However, keep in mind, if you do not use much heat and you are thinking about replacing your system, a heat pump is more expensive to purchase up front and you will only receive a return on the heating portion of your investment when the system is in the heat mode. Additional electrical requirements may also come into play when switching to a straight cool/electric heat system.
An air handler is usually a large metal box containing a blower, heating or cooling elements, filter racks or chambers, sound attenuators, and dampers. Air handlers usually connect to a ductwork ventilation system that distributes the conditioned air through the building and returns it to the AHU. In some instances, with a ductless mini or multi-split the air handler may NOT require a duct system at all, therefore the name, ductless.
BTU stands for British Thermal Unit, this unit of measure is used to measure cooling or heating capacity; 1 BTU is the amount of heat required to raise (or lower) the temperature of 1 pound of water 1 degree Fahrenheit. There are 12,000 BTU's in 1 Ton of Cooling.
When you schedule your regular maintenance visit with a qualified heating technician, they will test your system to make sure it is running at optimal levels. But there are some ways you can determine whether or not your system is working efficiently on your own. Abnormally high heating bills are one of the indicators that your system is running at low efficiency levels, but keep in mind that how well your home is insulated and sealed and whether your filters are clean will also play a role in heating costs.
You can also tell by how warm your house stays throughout the winter. If some rooms are colder than others, or if you find that you are turning up the thermostat more often, your heating system may not be running very efficiently. Check your thermostat setting. Is your heating system achieving the desired temperature setting you are requesting on the thermostat? If not, call one of our HVAC professionals to inspect and test your heater.
There are five main questions that need to be considered when deciding to either replace or repair your heating and cooling system:
Putting a new system in a home that has not had central air and heat before will require the installation of ductwork, insulation, refrigerant piping, electrical service, wiring, thermostat, condensate piping, flue piping, flue terminations, chimney liner, slabs, filter, driers, registers, grills, drain pans and evaporator coil. Beyond equipment, the most important component installed with a new system, however, is the duct-work.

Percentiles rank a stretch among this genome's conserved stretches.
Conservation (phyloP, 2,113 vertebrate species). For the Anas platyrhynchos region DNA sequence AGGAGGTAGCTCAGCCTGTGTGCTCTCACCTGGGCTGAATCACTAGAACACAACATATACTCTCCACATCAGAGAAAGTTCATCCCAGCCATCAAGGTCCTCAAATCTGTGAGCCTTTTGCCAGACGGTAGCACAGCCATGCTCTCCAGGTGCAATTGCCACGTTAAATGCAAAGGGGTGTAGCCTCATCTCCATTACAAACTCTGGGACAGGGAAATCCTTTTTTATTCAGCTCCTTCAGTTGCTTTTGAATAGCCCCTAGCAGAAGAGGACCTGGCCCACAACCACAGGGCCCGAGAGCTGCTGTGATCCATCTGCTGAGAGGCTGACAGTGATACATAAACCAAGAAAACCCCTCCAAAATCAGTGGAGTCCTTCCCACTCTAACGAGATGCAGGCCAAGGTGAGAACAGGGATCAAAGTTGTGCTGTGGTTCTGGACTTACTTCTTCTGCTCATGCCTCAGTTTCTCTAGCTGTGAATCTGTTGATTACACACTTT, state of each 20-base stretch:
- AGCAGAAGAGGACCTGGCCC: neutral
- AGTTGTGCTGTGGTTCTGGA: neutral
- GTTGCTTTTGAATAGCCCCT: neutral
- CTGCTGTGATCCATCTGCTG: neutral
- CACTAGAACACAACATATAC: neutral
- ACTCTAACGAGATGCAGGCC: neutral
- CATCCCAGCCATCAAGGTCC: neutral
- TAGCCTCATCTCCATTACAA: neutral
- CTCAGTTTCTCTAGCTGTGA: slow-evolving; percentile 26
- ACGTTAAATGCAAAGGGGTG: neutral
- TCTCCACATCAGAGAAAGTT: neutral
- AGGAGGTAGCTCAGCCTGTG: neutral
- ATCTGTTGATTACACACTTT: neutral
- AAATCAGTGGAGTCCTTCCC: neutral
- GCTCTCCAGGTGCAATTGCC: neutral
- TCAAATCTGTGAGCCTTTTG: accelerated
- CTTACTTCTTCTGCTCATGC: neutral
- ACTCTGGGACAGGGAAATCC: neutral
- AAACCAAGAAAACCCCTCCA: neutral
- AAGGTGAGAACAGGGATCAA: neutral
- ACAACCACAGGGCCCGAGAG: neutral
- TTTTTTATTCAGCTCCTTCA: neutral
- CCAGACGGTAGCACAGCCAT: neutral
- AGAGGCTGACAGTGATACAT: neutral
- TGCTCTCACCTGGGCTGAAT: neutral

Duct-work is composed of two parts, supply and return. Supply duct is attached to the outflow of the new system, delivering air to each zone in a home. The amount of air reaching each zone is determined by the size of supply duct-work connecting it to your system. Your dealer will help you determine the size of all the supply duct-work in your home.
The second part of the duct-work, the return duct, attaches to the inlet of the new system and draws air out of the spaces to be heated or cooled. Attached to the return duct is the filter. The filter should be placed as near to the furnace or air handler as possible. Duct-work can be either fiberglass or metal and must be properly sized in order to evenly distribute the proper amount of air to each room.
Ductless split systems can replace a traditional central ducted system or be used in addition to a central ducted system. It works in much the same way as a traditional air conditioner or heat pump, using an outdoor condensing unit, indoor air handler/evaporator (fan coil) with an outdoor condenser, attached to refrigerant line sets and a condensate drain line. The condenser is installed outside the home or business typically on a code approved surface. The conduit is then run from the outdoor unit to the individual room within the structure that you choose, even an attic or garage. Depending upon the system design, the use of wall-mounted interior units, ceiling mounted units, recessed fa coils, floor mounted air handlers are then installed and secured in the appropriately desired spaces to control cooling, heating and humidity as needed and designed.